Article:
EagleTribune.com, North Andover, MA

June 20, 2013

State police see more extreme speeding cases

By Doug Ireland
direland@eagletribune.com

---- — New Hampshire State Police Capt. John LeLacheur clearly remembers that day some 20 years ago when he stopped a Corvette traveling 127 mph an hour on Route 101 in Raymond.

“I thought it was the most outrageous thing I ever saw,” he said.

LeLacheur, a state trooper at the time, said he occasionally stopped drivers going 80, 90 and even 100 mph. But not 127 mph.

“It was a very rare thing,” he said.

But not anymore.

On Saturday, a Stoneham, Mass., motorcyclist was driving 152 mph in a 65-mph zone on Interstate 93 in New Hampton, police say. The trooper who spotted the speeding driver contacted another trooper, who stopped the motorcyclist at the toll plaza in Hooksett — 45 miles away.

Edson Barbosa, 44, was charged with felony reckless conduct. Police said he was weaving in and out of traffic as well as speeding.

That’s the fastest LeLacheur recalls anyone ever being cited for. If Barbosa is convicted, he faces up to seven years in prison and a $2,000 fine, LeLacheur said.

But unlike the red convertible LeLacheur stopped two decades ago, motorcycles exceeding 100 mph are not rare, he said.

LeLacheur said state police have been seeing an increase in extreme speeding cases, with at least one person a month stopped for driving 120 to 130 mph or more.

He recalled an accident in Northfield last summer when a motorcyclist was killed while traveling 146 mph.

Last fall, a motorcycle accident on Route 101 in Stratham killed two people. Police believe the motorcycle had been traveling 119 mph before the crash.

“I think it’s getting worse,” he said. “Then, you factor in the distractions — texting, phone calling — and it’s a recipe for disaster.”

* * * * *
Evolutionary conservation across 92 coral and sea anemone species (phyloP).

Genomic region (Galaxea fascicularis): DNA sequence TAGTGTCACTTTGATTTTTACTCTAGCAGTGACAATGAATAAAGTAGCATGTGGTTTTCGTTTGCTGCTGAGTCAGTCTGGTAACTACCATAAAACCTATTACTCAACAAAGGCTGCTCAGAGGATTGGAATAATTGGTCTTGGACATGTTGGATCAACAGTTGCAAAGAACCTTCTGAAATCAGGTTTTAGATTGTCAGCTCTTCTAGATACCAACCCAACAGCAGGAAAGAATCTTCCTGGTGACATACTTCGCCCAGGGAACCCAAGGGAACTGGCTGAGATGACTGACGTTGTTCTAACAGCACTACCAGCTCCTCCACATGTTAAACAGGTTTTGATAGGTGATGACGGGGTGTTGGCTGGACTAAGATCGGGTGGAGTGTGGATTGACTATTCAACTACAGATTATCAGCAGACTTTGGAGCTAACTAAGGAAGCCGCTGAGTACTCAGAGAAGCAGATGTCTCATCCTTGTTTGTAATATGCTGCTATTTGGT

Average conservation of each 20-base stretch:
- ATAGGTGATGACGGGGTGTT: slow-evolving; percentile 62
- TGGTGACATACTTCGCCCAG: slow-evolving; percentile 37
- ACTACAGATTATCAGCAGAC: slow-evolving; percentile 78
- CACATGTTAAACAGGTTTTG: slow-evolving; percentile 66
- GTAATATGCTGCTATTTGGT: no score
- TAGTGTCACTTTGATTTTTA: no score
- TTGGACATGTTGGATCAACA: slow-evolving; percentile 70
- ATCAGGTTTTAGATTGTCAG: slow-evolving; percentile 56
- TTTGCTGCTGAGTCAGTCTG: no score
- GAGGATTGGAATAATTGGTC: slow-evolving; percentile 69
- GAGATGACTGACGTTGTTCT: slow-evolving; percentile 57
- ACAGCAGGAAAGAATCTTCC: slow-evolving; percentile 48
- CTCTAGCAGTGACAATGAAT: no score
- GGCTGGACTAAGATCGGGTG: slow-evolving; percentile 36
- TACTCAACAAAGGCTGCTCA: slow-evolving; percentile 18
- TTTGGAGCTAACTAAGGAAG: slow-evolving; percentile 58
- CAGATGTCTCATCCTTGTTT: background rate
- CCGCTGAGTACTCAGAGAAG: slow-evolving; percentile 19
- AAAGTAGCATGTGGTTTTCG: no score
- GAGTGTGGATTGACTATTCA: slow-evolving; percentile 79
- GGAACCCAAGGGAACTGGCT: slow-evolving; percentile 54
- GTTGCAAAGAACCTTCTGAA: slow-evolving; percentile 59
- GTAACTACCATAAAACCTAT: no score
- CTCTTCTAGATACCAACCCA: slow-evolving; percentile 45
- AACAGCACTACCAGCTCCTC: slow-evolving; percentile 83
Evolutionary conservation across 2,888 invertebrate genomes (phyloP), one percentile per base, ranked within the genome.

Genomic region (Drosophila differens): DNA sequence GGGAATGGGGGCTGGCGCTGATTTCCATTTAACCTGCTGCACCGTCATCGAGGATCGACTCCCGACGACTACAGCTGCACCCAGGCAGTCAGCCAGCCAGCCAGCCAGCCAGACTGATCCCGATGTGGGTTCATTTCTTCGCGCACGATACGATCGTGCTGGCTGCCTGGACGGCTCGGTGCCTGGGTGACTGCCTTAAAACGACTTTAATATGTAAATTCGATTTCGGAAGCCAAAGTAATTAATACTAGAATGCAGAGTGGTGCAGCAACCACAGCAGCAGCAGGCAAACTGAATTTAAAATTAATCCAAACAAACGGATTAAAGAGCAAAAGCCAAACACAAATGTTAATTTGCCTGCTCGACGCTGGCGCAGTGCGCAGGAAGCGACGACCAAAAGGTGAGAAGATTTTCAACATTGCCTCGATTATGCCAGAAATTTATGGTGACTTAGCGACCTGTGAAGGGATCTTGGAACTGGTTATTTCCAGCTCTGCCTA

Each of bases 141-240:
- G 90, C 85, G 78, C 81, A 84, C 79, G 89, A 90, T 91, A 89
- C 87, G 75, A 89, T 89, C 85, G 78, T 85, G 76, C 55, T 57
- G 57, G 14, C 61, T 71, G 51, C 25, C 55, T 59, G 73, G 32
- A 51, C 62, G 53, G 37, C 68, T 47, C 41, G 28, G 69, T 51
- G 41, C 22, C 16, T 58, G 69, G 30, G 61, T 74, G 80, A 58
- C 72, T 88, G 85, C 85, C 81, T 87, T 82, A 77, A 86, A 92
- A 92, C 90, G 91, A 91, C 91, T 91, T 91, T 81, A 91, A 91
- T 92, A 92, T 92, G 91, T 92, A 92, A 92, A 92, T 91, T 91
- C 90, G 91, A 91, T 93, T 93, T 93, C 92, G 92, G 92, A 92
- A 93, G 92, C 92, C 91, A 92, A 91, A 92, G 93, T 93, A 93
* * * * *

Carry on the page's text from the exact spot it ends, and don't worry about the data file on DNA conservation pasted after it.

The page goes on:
LeLacheur said it’s trend commonly seen on state highways as vehicles, especially motorcycles, are designed to reach higher speeds.

At least once a day, state police stop someone driving at least 90 to 100 mph. Many of these speeders are targeted by the state police air patrol, he said.

In Epping, there has been a problem with drag racing on Route 101. Ramps are sometimes blocked off by the drag racers, he said.

“We’re seeing speeds — unfortunately — increasing,” he said. “They push the limit and then double-push the limit. ... I don’t know why people are driving at these outrageous speeds.”

One person who pushed the limit, police said, was 34-year-old Cornelius Stanley of Lawrence. On June 10, Stanley was killed when he crashed his Ford F-150 pickup on I-93 in Salem.

Although state police have not said how fast Stanley was traveling, they said speed was certainly a factor in the crash. Witnesses reported he was also weaving in and out of traffic before the pickup struck a guardrail in the median and rolled over several times.

Another driver who pushed the limit was Alan Monas of Nashua, LeLacheur said.

Monas, 26, was killed when his motorcycle crashed in March on an Interstate 93 off-ramp in Manchester. Shortly before the crash, Monas was ticketed for traveling 86 mph on the F.E. Everett Turnpike, he said.

So far this year, 48 people have been killed in crashes on New Hampshire roads. Last year, there were 108 fatalities following 90 in 2011.

LeLacheur said state police don’t know why there has been such an increase in speeding cases, though designs that create faster, smoother-riding vehicles is definitely a factor.

“I think the equipment has gotten much better,” he said. “Everything is fuel-injected and turbo,” he said.

More people are buying high-powered motorcycles even though they may lack the experience to drive them, he said.

Last year, there was nearly a 4 percent increase in the number of motorcycles registered in New Hampshire, according to state Department of Motor Vehicles spokesman Jim Van Dongen.

When speeders are stopped, they are usually cooperative, LeLacheur said.

But they must pay the price.

Exceeding the 65-mph speed limit by only one to five mph adds up to a $67 fine. The fine is $103 for driving six to 10 mph beyond the limit and rises to $361 for anyone driving up to 25 mph over. After that, be prepared to go before a judge to face more serious charges, LeLacheur said.

There’s a chance some drivers could be taking even more liberties under a bill passed by the Legislature that would increase the speed limit on I-93 from 65 to 70 north of Concord to the Vermont border. The bill is awaiting Gov Maggie Hassan’s signature.

Hassan’s spokesman, Marc Goldberg, has said the governor is inclined to sign the bill when it finally reaches her desk.

LeLacheur said his department is opposed to the bill.

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Material from The Associated Press was used in this report.